San Francisco — A black rag doll. A burgundy choir robe. A bulletproof vest.
Denice Stephenson carefully lifts a few of the remnants of Jonestown from their storage boxes. Much of the detritus of that ill-fated, would-be utopia is kept here, in a vault at the headquarters of the California Historical Society.
A volunteer archivist, Stephenson places several of the hundreds of handwritten letters and photos on a long table. A cursory reading of just a few makes it clear that the 1978 poisoning of 900-plus disciples of the Rev. Jim Jones in a South American jungle was a thoroughly human catastrophe.
Stephenson describes what she feels is an unfortunately common and dismissive attitude toward the deceased of Jonestown -- "They were just crazy cultists." Then, with little prelude, she begins sobbing quietly.
When she regains her composure, Stephenson says she hopes the voices of those who died in Jonestown will be heard through "The People's Temple," a new play that will open April 20 at Berkeley Repertory Theatre.
It isn't just an idle hope on Stephenson's part. The seed for "The People's Temple" was planted at a 2001 performance of "The Laramie Project" at Berkeley Rep, attended by Stephenson and her husband, David Dower, who runs San Francisco's Z Space Studio. They wondered if techniques used to create "Laramie," which examined the community where the murder of gay college student Matthew Shepard took place, could be applied to the story of the People's Temple -- the Jones-intoxicated congregation that left its California home and created Jonestown in Guyana.
The horror of Jonestown hit the headlines in 1978, as Stephenson was working on a student project with Rebecca Moore at American University in Washington, D.C. When her classmate suddenly seemed to disappear without explanation, Stephenson quickly learned that two of Moore's sisters were among Jones' most loyal followers -- and among the dead. Rebecca had been called to her grieving parents' side.
After college, Moore and Stephenson remained in touch. In 2000, Moore recruited Stephenson to assist in the research for a Jonestown documentary on the History Channel. Stephenson began reading the historical society's Jonestown papers, which included oral histories recorded in Jonestown, as well as letters, photos and objects. "I saw how much life there was in the papers," she says. "What a drama! What could be a way to get more of these voices heard?"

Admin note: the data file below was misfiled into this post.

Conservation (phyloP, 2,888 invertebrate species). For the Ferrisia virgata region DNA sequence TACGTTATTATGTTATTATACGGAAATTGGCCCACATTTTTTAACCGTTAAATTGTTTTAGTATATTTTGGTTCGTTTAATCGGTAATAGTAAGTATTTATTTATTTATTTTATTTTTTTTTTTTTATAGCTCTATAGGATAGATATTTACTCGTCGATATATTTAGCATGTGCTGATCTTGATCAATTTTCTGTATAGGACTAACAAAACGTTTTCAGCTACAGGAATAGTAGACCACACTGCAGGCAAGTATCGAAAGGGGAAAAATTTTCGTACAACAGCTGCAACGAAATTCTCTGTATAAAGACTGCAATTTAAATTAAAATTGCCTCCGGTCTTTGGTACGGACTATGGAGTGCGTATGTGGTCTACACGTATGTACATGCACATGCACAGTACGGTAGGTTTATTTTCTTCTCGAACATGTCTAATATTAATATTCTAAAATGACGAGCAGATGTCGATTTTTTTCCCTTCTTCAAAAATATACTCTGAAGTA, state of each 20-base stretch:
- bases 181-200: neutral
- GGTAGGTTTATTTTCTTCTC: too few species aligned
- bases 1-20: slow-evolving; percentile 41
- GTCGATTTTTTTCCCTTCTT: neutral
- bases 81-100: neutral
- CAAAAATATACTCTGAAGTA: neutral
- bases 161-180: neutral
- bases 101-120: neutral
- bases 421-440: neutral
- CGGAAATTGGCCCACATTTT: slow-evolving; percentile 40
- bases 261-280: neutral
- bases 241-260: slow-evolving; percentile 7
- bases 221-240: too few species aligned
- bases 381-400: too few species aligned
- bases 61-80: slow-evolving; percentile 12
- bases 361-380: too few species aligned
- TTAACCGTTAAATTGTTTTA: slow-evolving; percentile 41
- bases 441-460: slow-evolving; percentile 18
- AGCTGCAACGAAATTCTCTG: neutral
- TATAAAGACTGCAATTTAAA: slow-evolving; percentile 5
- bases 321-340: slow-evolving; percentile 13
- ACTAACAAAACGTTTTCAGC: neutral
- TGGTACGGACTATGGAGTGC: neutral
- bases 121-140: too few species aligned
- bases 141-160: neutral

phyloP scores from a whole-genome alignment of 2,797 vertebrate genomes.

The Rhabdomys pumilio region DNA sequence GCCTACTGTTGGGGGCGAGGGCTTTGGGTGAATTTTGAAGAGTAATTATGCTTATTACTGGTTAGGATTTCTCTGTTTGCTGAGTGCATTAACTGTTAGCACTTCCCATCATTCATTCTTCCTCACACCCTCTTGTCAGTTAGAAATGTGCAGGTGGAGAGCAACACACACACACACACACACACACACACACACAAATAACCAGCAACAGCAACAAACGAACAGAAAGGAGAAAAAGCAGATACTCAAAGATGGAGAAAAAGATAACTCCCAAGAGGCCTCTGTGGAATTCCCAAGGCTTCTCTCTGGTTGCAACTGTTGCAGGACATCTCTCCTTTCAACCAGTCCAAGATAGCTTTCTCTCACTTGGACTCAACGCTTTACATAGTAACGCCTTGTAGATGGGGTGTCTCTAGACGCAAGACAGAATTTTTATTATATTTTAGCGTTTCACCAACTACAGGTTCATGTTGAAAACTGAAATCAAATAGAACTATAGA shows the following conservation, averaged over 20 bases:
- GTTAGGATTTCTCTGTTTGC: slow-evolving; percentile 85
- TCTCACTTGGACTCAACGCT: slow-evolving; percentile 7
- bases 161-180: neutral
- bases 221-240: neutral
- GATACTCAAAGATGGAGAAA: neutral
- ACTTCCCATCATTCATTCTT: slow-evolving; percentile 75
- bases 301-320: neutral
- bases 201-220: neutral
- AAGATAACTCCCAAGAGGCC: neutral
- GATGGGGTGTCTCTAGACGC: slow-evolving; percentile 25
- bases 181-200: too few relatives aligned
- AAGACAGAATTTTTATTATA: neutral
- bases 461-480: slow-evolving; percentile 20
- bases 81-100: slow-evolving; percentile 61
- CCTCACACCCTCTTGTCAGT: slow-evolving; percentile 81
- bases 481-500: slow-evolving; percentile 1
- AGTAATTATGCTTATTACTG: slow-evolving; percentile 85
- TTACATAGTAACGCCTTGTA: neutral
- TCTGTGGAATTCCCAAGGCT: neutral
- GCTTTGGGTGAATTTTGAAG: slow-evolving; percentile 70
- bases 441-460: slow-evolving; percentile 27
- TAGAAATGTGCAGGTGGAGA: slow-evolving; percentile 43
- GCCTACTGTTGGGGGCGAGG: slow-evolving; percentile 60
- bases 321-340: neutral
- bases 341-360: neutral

Dower contacted Leigh Fondakowski, the head writer on "Laramie." Soon Dower's Z Space Studio had commissioned Fondakowski to develop a People's Temple play. Stephenson showed historical-society materials to Fondakowski and her team of three writers. The writers also began interviewing people associated with the People's Temple -- not only surviving ex-members but reporters and politicians. With Z Space lacking the resources for a full production, Berkeley Rep signed on as the main producer.
Despite the worldwide attention paid to Jonestown in 1978, says Berkeley Rep artistic director Tony Taccone, the focus in Northern California shifted quickly to the area's "other great trauma," the City Hall assassinations of San Francisco Mayor George Moscone and Supervisor Harvey Milk, nine days after the deaths at Jonestown. Now, "with the great benefit of a 27-year hiatus," Taccone says, Jonestown is once again claiming center stage.
But not Jones himself. He has been covered in books and in a TV movie, broadcast in 1980. "The production is trying not to begin and end with Jim Jones," Taccone says. "They're trying to stay away from what we already know."
The rehearsal hall for "The People's Temple," a block south of Berkeley Rep in the city's downtown, looks too bright and airy for such a somber play. Natural light streams through skylights in the high ceiling.
The room is hardly devoid of humor. On one wall, a gallery of photocopied images from Jonestown is cheekily interrupted by a couple of print ads that feature members of the cast.
Behind stage manager Michael Suenkel's desk, a "Godspell Meter" hangs on the wall. "There's a lot of gospel music in the play," Suenkel explains, "and rehearsals occasionally get a little too 'Godspell'-y" -- that is, too close to the style of that '70s musical. So the meter was created to discourage excessive outbreaks of hippie-gospel vibes.
During this rehearsal, the cast is going over a scene that uses a gospel arrangement of "Amazing Grace." Because the music is unadorned, without a catchy backbeat, it's unlikely to trigger the "Godspell Meter."
Absorbed in the spirit
Miche BRADEN is playing Hyacinth Thrash, who joined the temple with her sister Zipporah Edwards in 1957, before Jones moved the congregation from Indiana to California. In this scene, Hyacinth says her breast cancer was healed after Jones and fellow congregants laid their hands on her at a temple service.